Gastrointestinal ImagingE2840. Differentiating Steatosis from Non-Alcoholic Steatohepatitis (NASH) with Ultrasound
Nelson S, Schwantes J, Chaudhuri J. San Antonio Uniformed Services Health Education Consortium , San Antonio, Texas
Address correspondence to J. Schwantes (firstname.lastname@example.org)
Objective: Non-alcoholic fatty liver disease (NAFLD) is the most common cause of chronic liver disease in the Western world. NAFLD describes a continuum of hepatic pathologies ranging from steatosis, non-alcoholic steatohepatitis (NASH) to cirrhosis. Differentiating Steatosis from NASH is important as patients with NASH may progress to cirrhosis, which in turn can also increase risk of hepatocellular carcinoma (HCC). Steatosis and possibly NASH may be reversible. Liver biopsy is the current gold standard for diagnosis. Recently, the Ultrasonographic Fatty Liver Indicator (US-FLI) was developed to identify patients with NASH. It is comprised of sonographic features including liver kidney contrast, posterior attenuation, vessel blurring, difficulty visualizing the gallbladder wall, difficulty visualizing the diaphragm, and areas of focal fatty sparing. It is scored on a scale of 2-8 with a minimum score of =2 equaling NAFLD. Using this method, we proposed to validate this tool in the obese population (average BMI 31) and hypothesized that one or more sonographic features would be independent predictors of NASH.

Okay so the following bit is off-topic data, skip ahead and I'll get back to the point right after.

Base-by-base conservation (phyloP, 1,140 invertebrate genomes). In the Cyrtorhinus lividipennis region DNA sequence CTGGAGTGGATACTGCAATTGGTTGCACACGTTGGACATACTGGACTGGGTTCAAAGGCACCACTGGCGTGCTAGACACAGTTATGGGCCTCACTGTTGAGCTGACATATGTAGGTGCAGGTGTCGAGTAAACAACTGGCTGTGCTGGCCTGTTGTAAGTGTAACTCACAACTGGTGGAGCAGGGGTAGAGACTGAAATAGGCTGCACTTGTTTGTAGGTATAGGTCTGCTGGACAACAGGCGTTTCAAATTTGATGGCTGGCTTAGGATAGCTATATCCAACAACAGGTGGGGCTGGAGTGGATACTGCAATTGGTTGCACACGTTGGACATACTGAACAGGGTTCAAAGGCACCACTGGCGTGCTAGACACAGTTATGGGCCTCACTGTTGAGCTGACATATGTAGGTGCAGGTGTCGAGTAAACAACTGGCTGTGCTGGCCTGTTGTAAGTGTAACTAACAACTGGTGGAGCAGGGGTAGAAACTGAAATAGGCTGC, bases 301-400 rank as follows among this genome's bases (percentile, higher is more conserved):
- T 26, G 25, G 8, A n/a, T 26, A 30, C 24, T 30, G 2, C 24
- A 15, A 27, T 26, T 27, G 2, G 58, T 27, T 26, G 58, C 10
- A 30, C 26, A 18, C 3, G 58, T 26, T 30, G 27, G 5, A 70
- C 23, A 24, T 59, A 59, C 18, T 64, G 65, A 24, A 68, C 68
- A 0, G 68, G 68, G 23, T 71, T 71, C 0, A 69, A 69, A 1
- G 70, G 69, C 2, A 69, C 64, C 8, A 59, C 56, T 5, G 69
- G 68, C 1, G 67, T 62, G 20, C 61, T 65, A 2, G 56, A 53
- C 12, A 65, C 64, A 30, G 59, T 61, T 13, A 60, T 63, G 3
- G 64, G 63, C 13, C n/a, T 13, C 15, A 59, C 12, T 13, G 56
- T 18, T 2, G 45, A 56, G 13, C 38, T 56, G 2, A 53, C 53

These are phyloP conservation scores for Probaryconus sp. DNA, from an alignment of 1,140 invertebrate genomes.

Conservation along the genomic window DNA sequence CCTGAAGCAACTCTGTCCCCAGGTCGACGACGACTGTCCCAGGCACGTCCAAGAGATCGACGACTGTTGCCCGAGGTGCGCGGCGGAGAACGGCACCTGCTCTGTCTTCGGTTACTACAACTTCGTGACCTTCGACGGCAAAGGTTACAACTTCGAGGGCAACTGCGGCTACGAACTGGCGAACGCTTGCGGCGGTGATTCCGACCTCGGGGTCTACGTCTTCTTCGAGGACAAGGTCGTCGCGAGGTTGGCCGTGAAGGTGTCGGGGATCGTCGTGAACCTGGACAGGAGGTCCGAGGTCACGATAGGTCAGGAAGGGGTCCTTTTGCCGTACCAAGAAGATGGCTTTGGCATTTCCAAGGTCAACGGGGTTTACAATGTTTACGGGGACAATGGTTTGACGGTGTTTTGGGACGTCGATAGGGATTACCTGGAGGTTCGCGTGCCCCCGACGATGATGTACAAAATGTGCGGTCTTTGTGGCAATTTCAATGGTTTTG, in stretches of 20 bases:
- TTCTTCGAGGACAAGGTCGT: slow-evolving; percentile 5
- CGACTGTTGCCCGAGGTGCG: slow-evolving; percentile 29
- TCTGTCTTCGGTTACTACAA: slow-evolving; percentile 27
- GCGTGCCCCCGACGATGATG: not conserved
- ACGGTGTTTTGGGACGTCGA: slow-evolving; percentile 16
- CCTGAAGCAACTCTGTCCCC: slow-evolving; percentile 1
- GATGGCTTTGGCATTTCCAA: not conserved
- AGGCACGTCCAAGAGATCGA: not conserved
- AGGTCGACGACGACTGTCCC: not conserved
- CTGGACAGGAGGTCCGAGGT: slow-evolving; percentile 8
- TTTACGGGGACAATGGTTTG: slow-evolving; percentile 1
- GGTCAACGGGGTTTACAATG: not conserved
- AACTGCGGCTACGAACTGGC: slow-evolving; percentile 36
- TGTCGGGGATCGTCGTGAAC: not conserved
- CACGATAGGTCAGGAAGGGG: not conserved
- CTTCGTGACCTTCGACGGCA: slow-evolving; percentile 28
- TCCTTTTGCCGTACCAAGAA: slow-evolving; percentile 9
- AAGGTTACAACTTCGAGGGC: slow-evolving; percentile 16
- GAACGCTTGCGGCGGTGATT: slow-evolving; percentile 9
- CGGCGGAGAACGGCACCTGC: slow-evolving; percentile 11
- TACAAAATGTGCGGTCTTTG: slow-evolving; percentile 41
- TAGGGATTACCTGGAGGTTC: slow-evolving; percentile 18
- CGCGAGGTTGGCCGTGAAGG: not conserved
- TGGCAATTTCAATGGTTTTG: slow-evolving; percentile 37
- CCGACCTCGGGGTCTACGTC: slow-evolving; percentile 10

Materials and Methods: A retrospective analysis of 208 patients was performed. All patients underwent biopsy with diagnosis and staging (Brunt score). There were 14 normal livers, 89 with steatosis and 105 with NASH. Exclusion criteria included: alcohol use greater than 21 units/week for men, 14 units/week for women, diagnosis of viral hepatitis, hemochromatosis, Wilson’s disease or cirrhosis. Statistical analysis using R-statistical software package (R core team, 2016) was performed. For non-normally distributed variables, the Wilcoxon-Rank sum test was performed. Sensitivities, Specifities, Positive Predictive Values (PPV) and Negative Predictive Values (NPV) were calculated with contingency tables. Logistic regression was performed to identify independent predictors of NASH.
Results: Only two sonographic indicators were statistically different in the Steatosis vs. NASH group, Gallbladder wall visualization and Vessel blurring (p = 0.01). In an analysis of the pathologic stage (I) of NASH versus Steatosis both Gallbladder wall visualization and Vessel blurring showed a statistical difference between Steatosis and stage I NASH (p = 0.01). Logistic regression revealed that only Vessel blurring was an independent predictor of NASH (p = 0.01). In contrast, only Gallbladder wall visualization was specific for NASH (89%). Several indicators were sensitive for NASH including Vessel blurring (93%) and Posterior attenuation (86%). A US-FLI score < 4 was highly suggestive of lack of NASH (NPV of 88%).
Conclusion: Our results overall correlate well with previously published data suggesting this tool is also valid in the obese population. Vessel blurring was the best individual predictor of NASH in this retrospective analysis while gallbladder wall visualization was specific for NASH. Correlation with laboratory testing may further strengthen this tool and enhance the ability to distinguish Steatosis from NASH and is an ongoing component of this research.